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Canada Did you hear it? Frost quakes rumble through southern Ontario

15:20  14 february  2020
15:20  14 february  2020 Source:   theweathernetwork.com

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It 's able to accommodate around 260 people. "A lot of our people suffer from mental health issues and they just don't like crowds as it is," said the The Ottawa Mission said it 's asking for donations of coats, gloves and boots to help. ' Frost quakes ' rumble through southern , eastern Ontario .

Frost Quake , a bourbon barrel-aged barley wine, was released last Saturday at their location in “ It seemed like a frost quake was the perfect pairing for that, because it ’s like this intense winter “Unfortunately, we wouldn’t be able to do this one this year because you have to age the bourbon

Southern Ontario woke up Friday to the coldest temperatures of the winter season so far as overnight lows plummeted into the -20s, feeling like the -30s when you factor in the wind chill. But for some residents, it wasn't the cold that kept them awake, rather "loud booms" echoing through the night.

As temperatures bottomed out late Thursday, people took to Twitter to report booming sounds and the ground shaking in the Toronto area -- likely the rare phenomenon known as cryoseism, or "frost quakes."

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Did you hear a loud boom overnight Thursday? According to Peel Regional Police, they received over 100 calls Those loud booms heard around southern ON last night were " frost quakes " - water in " It 's not a guarantee yet that this is a snowstorm for the GTA however, we know there's going to be a

“Well, cold enough to cause frost quakes here in Ontario , feeling the house rattle. Wasn’t aware of the phenomena till newscasts reporting thousands of people are hearing the loud booms in the “ It ’s almost like an earthquake because it ’s very close to the surface. You will feel a little bit of shaking

HOW DOES THIS HAPPEN? FROST QUAKES EXPLAINED

a close up of a snow covered slope © Provided by The Weather Network "Cryoseism is a special form of seismic event (ie: earthquake), not caused by moving tectonic plates, but instead, it is a result of the sudden onset of extreme cold," explains Weather Network meteorologist Scott Sutherland.

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“I was scared and thought it was the furnace. I kept walking through the house. I had everyone’s jackets on the table in case we had to run out of here.” Wrote another: “Thank you for reporting this because I was freaking out all night.” Frost Quakes . Did you hear loud booms or banging sounds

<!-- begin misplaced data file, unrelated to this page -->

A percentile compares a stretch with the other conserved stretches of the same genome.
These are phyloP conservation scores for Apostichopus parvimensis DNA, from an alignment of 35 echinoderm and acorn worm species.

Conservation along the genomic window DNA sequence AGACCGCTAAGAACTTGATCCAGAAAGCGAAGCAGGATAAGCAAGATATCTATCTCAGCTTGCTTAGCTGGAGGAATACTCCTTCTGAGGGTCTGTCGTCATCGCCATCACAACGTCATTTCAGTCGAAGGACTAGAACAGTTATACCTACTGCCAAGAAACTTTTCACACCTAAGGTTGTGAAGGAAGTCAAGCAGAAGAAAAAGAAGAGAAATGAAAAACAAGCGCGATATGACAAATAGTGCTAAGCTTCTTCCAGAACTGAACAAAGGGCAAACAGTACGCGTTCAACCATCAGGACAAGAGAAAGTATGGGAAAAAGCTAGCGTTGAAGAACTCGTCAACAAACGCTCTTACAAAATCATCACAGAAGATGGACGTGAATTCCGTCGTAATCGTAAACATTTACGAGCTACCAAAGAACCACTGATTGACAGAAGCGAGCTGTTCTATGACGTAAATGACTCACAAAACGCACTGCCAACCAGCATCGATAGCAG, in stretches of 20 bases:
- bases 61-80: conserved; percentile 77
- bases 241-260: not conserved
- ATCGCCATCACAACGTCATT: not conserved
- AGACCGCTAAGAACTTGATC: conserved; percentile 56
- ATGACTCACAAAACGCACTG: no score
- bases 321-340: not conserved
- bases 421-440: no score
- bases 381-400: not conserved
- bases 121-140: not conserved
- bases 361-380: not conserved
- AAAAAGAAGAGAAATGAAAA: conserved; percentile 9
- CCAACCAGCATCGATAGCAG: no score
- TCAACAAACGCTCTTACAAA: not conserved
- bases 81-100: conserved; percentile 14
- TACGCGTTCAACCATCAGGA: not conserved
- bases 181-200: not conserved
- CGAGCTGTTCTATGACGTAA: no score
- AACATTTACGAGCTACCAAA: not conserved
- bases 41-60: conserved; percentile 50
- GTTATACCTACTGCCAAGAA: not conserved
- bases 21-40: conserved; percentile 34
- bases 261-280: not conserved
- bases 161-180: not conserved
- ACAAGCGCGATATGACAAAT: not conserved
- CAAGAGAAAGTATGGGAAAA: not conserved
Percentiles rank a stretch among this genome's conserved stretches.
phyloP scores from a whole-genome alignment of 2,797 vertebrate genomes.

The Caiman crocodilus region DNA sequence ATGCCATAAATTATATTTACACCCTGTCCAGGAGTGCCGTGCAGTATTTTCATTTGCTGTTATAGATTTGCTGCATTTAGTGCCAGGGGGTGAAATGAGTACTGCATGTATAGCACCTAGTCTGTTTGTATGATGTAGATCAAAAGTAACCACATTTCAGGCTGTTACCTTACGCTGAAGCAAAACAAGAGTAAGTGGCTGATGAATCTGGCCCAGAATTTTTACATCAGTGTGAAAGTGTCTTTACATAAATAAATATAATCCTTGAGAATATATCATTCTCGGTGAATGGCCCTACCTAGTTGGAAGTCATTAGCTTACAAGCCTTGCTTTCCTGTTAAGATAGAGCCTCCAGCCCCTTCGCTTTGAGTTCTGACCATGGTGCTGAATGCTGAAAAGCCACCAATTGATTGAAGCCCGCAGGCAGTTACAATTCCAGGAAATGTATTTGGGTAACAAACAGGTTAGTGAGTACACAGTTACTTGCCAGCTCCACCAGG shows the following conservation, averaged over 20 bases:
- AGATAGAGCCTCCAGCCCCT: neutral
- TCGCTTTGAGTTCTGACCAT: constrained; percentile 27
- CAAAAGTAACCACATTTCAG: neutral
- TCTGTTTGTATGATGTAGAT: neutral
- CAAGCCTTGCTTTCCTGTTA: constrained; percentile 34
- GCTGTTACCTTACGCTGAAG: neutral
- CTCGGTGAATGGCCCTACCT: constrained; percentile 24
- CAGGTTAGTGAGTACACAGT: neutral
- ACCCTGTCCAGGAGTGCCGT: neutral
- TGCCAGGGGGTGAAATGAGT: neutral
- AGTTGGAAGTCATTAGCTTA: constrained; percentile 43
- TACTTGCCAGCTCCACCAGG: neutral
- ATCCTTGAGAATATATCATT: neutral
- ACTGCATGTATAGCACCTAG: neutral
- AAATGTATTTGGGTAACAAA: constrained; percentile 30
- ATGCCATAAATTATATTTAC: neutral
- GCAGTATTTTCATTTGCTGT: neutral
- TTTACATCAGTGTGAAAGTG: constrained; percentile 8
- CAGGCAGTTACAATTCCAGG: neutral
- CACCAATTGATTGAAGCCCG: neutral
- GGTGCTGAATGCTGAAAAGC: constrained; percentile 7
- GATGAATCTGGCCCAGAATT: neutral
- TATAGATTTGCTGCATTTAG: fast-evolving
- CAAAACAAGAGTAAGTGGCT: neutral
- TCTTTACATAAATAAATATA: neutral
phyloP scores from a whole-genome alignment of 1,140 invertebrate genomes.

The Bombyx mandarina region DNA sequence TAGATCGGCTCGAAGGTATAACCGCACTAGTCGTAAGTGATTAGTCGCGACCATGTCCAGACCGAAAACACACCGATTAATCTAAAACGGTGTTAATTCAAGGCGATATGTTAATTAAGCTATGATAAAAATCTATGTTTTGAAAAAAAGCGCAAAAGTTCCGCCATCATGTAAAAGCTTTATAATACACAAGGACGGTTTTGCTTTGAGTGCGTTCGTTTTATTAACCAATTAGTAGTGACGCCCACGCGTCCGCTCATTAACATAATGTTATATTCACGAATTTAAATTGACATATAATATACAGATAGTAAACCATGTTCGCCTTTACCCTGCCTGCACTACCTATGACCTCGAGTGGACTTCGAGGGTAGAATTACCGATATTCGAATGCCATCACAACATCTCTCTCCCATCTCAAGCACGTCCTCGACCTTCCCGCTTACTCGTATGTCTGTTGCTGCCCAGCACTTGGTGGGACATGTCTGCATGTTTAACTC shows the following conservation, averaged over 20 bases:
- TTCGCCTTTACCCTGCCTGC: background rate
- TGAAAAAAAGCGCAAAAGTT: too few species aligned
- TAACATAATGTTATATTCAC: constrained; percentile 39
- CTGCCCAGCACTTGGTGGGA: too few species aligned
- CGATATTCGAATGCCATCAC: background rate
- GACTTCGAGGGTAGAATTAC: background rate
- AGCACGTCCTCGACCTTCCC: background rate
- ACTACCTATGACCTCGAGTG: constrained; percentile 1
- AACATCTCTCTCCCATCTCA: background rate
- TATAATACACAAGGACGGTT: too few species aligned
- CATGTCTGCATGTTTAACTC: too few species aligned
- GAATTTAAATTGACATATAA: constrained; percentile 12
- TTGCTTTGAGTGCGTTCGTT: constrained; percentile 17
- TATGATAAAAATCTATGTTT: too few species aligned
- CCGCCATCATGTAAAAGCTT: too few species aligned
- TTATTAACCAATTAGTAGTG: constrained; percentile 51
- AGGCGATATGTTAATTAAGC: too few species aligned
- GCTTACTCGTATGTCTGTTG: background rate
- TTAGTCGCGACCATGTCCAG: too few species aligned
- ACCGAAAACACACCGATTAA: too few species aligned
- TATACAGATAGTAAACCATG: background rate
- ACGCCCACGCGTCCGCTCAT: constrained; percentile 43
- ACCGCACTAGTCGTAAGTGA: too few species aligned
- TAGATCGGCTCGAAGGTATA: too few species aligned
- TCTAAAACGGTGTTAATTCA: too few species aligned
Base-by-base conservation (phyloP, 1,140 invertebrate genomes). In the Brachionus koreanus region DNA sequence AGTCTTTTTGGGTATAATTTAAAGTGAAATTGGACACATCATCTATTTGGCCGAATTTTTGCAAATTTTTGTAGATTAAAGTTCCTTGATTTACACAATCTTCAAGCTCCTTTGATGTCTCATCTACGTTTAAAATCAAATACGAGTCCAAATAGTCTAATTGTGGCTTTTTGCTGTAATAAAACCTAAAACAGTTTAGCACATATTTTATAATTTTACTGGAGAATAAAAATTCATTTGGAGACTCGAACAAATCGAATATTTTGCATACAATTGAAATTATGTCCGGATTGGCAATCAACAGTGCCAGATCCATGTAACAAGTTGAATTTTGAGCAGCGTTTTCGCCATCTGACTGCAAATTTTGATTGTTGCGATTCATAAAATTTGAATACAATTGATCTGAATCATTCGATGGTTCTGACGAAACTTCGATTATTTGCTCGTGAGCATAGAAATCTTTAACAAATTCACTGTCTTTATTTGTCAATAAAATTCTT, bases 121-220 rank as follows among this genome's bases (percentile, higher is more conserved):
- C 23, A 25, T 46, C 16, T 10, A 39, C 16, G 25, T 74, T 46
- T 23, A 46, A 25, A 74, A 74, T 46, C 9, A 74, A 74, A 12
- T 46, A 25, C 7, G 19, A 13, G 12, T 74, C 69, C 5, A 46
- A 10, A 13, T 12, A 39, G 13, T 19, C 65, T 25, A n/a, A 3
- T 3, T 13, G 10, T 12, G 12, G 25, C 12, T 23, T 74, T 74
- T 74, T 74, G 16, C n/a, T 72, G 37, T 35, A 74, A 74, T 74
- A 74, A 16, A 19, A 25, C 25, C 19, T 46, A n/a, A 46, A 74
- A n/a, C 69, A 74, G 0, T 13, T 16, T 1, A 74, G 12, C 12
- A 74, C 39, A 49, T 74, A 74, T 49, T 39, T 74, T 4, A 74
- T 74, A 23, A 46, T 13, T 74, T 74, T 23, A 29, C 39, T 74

A frost quake —or cryoseism, if you want to use the scientific name—isn't a "real" earthquake, because it isn't tectonic. Frost quakes are also the result of a sudden release of pressure, but the root cause of that pressure is very different—more akin to the forces that cause potholes in roads than those that

As the sudden influx of frigid air leaches heat from the ground, freezing temperatures spread deeper and deeper under the surface, where they reach groundwater flowing through soil and percolating through rock, and as a result, that water freezes solid.

"Since water expands when it freezes, this newly-formed ice puts sudden and intense pressures on the rock and soil, and when that pressure gets to be too much, the ground suddenly cracks, emitting a loud bang," Sutherland adds.

  Did you hear it? Frost quakes rumble through southern Ontario © Provided by The Weather Network The process of cryoseism. Credit: Getty Images/Scott Sutherland

While these can be quite loud for anyone who is in the immediate vicinity, and they can even shake the ground nearby, they are typically not heard or felt beyond about a city block away. This is because they are a very localized effect, that doesn't produce enough energy to be felt or heard at longer distances (as a tectonic earthquake would).

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Reports of frost quakes have surfaced in eastern Ontario and southern Quebec once again. Does anyone know any more about them than we did last year? And it was probably responsible for the frost quakes many people heard after temperatures plummeted. . Nicole Mortillaro.

Frost quakes , also known as cryoseisms, occur after precipitation and bitterly cold temperatures. “Ice can be very rigid at cold temperatures, and as it "All my neighbours heard it , it was impossible to sleep through it and it sounded like it was coming from the house. I have never heard a sound like

As such, frost quakes aren't necessarily dangerous, although they can be quite alarming.

Most often, frost quakes occur between midnight and dawn, when temperatures are coldest, and in areas with little snow on the ground, since a layer of snow will insulate the ground from the falling temperatures. In some cases, though, strong winds not only produce extreme windchills, but also drive blowing snow, exposing areas of the ground and making them vulnerable to cryoseismic events.

a map of the snow © Provided by The Weather Network

With files from Scott Sutherland

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